Written Safety Programs – Does Your Business Need One?
Author: Jeremy Wherren, CSP, CHMM, CMQ/OE – EHS Management Practice Leader
With all of the responsibilities required to run a business, it can be difficult to think about (let alone implement) a written health and safety program that addresses all of the applicable Occupational Safety and Health Administration (OSHA) requirements relevant to your industry. Or, worse yet, an employee filed a complaint and an OSHA inspector has just shown up in the lobby requesting to conduct an inspection of your facility. Are you ready? Do you know what’s required of you to maintain compliance?
Even if your company checks all of the boxes when it comes to performing work safely and conducting training for your employees, do you have the necessary written programs in place to help maintain compliance? OSHA regulations are ever-changing: whether by revision of existing requirements or publication of brand-new regulations, and it can be difficult and overwhelming to both understand and keep up with exactly what’s required for your business.
The OSHA website summarizes the following standards requiring a written program, which are commonly applicable to businesses depending on their operation. Does your company meet any of these standards?
- Hazard Communication – If employees may have exposure to chemicals in the workplace – OSHA 29 CFR General Industry Regulation 1910.1200
- Emergency Action Plan – If your facility has more than 10 employees – OSHA 29 CFR General Industry Regulation 1910.38
- Fire Prevention Plan – If your facility has more than 10 employees – OSHA 29 CFR General Industry Regulation 1910.39
- Control of Hazardous Energy (Lock Out-Tag Out) – If your employees service or maintain machines or equipment that could start up unexpectedly or release hazardous energy – OSHA 29 CFR General Industry Regulation 1910.147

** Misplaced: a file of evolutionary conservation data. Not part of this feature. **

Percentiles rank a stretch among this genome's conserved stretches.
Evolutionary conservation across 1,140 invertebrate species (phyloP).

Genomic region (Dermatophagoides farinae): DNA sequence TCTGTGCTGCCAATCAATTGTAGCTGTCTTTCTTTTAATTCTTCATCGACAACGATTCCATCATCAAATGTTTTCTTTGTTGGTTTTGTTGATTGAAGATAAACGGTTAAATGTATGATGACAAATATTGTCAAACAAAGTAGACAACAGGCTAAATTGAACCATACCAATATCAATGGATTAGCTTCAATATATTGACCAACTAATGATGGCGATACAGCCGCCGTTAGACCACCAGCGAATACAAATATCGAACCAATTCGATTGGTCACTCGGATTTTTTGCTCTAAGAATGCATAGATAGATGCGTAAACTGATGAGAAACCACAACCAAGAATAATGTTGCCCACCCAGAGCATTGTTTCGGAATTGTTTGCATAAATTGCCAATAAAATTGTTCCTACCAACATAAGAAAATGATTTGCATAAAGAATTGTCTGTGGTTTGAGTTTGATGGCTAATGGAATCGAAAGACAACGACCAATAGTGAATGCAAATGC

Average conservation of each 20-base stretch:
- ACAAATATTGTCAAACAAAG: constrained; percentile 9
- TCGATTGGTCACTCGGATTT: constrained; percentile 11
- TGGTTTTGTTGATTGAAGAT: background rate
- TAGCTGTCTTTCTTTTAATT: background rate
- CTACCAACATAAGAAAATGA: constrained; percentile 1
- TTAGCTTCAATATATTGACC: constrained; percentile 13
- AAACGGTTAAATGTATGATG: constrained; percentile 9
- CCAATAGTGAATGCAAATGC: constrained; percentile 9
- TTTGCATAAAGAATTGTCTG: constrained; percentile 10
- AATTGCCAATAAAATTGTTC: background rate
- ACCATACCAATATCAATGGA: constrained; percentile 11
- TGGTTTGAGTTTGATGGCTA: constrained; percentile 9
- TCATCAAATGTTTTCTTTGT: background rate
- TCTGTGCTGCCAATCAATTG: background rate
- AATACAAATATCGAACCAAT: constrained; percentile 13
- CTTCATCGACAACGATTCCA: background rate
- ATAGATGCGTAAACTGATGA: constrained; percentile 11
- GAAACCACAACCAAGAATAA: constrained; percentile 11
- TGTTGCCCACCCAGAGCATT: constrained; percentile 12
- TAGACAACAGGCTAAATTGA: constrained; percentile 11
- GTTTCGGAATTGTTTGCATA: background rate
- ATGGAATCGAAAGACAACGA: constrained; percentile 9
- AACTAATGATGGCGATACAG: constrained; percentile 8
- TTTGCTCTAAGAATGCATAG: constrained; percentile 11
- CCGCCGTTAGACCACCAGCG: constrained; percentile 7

- Personal Protective Equipment (PPE) – Employers must perform an assessment of each operation in their workplace to determine if their employees are required to wear PPE – OSHA 29 CFR General Industry Regulation 1910.132
- Respiratory Protection – If employees are required under the regulation to wear a respirator – OSHA 29 CFR General Industry Regulation 1910.134
- Hearing Conservation – If employees are exposed to excessive noise > 85 decibels (rule of thumb: conditions that make normal conversation difficult) – OSHA 29 CFR General Industry Regulation 1910.95
- Bloodborne Pathogens – If employees may be exposed to blood or bodily fluids as part of their assigned duties – OSHA 29 CFR General Industry Regulation 1910.1030
This list is by no means all-inclusive, and some industries have additional written program requirements, such as construction under 29 CFR 1926. And it’s not just federal OSHA regulations that need to be verified for business – there are 22 states with their own OSHA-approved plans that cover both private and local government workers, and another 6 states with plans that cover just local government workers (the remaining states are covered by federal OSHA).
Several states also have their own specific requirements for health and safety related programs, which may or may not be under an OSHA-approved plan. For example, the New Hampshire Department of Labor requires a Joint Loss Management Committee or “safety committee” in a workplace with more than 15 employees, as well as a written safety program with specific elements.
Employee safety is a genuine priority for any business leader worth their salt, but even the most well-intentioned owners and professionals may not know what they don’t know. A qualified Environmental, Health, and Safety (EHS) consultant can provide guidance and understanding to businesses considering the applicability of EHS programs within their operations. An investment in a written health and safety plan is an investment in your employees, your clients, and your business. And often, as the saying goes, “what gets written down, gets done”.